Verbal Reasoning 2: Reasoning

Verbal Reasoning 2: Reasoning / Analytical Reading

For questions that deal with reasoning ability, it is important to look very precisely what exactly is in the text and whether it corresponds exactly with the thesis. It is important not to jump to conclusions based on assumptions or general knowledge.

Always ask yourself: is it possible that the statement is not true based on the text. Then you see whether it is possible that the statement is true. By doing this very precisely, you will arrive at the correct answer. Below are some examples of conclusions drawn too quickly:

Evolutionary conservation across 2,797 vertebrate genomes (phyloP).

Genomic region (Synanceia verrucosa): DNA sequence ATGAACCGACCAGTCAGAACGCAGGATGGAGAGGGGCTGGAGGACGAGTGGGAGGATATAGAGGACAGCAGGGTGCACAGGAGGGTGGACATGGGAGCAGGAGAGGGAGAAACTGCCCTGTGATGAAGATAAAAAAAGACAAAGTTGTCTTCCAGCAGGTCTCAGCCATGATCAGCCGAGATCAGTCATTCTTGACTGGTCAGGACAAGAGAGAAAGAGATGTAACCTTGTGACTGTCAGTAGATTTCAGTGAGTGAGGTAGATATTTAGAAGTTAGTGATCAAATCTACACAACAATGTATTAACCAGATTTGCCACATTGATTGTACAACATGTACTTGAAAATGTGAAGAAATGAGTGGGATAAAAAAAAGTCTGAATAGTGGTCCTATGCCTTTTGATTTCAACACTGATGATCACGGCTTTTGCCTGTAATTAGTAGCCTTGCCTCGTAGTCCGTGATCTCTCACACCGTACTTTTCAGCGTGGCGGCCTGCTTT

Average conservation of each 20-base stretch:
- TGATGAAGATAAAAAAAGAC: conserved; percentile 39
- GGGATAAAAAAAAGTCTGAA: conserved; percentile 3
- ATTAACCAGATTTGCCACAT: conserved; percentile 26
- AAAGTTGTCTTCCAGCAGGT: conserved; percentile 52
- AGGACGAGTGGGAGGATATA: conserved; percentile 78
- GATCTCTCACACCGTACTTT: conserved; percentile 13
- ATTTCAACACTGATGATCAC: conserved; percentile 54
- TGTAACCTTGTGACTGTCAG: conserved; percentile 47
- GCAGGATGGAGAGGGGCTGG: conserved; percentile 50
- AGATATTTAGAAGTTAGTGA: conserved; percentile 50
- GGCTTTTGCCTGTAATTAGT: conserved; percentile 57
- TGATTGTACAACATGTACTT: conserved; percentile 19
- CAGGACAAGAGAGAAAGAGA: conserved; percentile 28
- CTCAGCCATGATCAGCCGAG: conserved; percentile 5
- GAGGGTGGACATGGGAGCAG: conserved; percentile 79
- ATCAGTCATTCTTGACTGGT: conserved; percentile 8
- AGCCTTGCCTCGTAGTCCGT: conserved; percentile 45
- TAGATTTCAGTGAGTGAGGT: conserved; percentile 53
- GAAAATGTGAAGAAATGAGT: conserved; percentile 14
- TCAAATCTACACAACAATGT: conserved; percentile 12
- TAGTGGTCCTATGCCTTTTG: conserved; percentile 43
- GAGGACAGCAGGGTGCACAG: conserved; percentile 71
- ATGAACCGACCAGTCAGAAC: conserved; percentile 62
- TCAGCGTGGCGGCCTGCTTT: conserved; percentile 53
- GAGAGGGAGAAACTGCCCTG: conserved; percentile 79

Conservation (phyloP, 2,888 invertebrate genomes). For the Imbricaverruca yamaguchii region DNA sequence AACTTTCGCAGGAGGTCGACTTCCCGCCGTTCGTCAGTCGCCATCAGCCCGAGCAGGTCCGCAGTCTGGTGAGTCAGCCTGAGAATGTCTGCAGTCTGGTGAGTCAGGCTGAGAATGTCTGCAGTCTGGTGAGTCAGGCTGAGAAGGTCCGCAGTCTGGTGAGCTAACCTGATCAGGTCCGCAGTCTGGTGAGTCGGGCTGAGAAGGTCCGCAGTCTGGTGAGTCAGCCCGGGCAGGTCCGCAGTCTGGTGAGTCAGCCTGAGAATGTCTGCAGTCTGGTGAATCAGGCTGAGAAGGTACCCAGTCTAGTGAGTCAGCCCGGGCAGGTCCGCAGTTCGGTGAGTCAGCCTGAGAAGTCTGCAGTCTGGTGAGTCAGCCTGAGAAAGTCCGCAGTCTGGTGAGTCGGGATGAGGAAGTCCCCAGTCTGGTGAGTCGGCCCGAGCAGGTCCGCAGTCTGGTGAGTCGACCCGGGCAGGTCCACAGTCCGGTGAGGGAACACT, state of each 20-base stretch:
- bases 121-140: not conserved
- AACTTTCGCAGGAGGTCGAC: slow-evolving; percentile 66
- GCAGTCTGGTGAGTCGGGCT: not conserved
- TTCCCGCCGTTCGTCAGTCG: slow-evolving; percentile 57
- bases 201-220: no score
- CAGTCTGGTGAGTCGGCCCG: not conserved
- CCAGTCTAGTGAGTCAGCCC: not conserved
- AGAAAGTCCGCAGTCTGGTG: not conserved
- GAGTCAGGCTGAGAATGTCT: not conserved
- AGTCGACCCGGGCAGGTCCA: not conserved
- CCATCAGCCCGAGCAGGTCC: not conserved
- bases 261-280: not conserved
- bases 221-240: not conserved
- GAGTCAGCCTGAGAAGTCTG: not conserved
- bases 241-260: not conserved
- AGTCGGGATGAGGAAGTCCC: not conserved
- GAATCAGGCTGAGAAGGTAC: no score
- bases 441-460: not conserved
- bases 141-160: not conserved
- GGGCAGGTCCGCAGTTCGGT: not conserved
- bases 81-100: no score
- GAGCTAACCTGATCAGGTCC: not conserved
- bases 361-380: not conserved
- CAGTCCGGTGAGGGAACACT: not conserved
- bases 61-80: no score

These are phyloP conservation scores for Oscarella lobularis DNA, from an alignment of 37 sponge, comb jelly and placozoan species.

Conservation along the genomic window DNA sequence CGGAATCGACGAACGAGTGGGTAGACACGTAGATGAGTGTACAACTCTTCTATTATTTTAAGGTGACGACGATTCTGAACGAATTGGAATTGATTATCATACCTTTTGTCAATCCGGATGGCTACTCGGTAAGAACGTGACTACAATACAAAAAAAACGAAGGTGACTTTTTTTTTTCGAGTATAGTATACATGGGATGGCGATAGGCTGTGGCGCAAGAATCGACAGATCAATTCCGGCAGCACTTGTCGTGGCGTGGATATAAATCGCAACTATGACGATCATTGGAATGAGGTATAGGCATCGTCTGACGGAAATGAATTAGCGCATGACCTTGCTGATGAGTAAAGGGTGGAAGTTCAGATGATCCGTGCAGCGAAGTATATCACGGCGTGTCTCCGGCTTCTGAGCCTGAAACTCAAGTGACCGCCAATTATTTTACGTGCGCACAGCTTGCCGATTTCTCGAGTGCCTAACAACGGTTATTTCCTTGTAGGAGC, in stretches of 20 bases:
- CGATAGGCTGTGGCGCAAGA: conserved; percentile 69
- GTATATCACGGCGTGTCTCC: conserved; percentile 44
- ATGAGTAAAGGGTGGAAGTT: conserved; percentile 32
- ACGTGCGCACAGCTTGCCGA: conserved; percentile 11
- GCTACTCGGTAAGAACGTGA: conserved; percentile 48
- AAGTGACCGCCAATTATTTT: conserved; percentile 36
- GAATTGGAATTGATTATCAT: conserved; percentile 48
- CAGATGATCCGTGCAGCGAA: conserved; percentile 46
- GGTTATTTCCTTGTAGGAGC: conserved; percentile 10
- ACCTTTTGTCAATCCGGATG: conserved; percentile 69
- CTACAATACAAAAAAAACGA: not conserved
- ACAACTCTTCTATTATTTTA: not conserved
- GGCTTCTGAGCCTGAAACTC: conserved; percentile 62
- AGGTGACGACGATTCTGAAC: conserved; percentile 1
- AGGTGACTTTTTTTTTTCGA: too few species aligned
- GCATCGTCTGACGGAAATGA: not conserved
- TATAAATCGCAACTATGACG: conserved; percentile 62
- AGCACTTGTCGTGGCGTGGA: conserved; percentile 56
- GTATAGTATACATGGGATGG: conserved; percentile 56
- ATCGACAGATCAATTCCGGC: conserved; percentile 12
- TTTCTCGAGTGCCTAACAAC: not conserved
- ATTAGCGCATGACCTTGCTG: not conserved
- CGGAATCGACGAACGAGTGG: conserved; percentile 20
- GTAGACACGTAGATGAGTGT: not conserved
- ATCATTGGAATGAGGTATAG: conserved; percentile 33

• The text contains a statement by someone, or “It is reported that…”. These are not facts and therefore no conclusive proposition can be based on the statements.
  • "The light in the house is turned on." This does not mean that anyone is home.
  • "Someone is being convicted of a crime." This does not mean that the person committed the crime.
  • "A is greater than B." This does not mean that A is large, it may be that B is very small and / or that A and B are very close to each other.
  • etc.

We work out three examples and then you can do three practice exercises that deal with the part reasoning and analytical reading.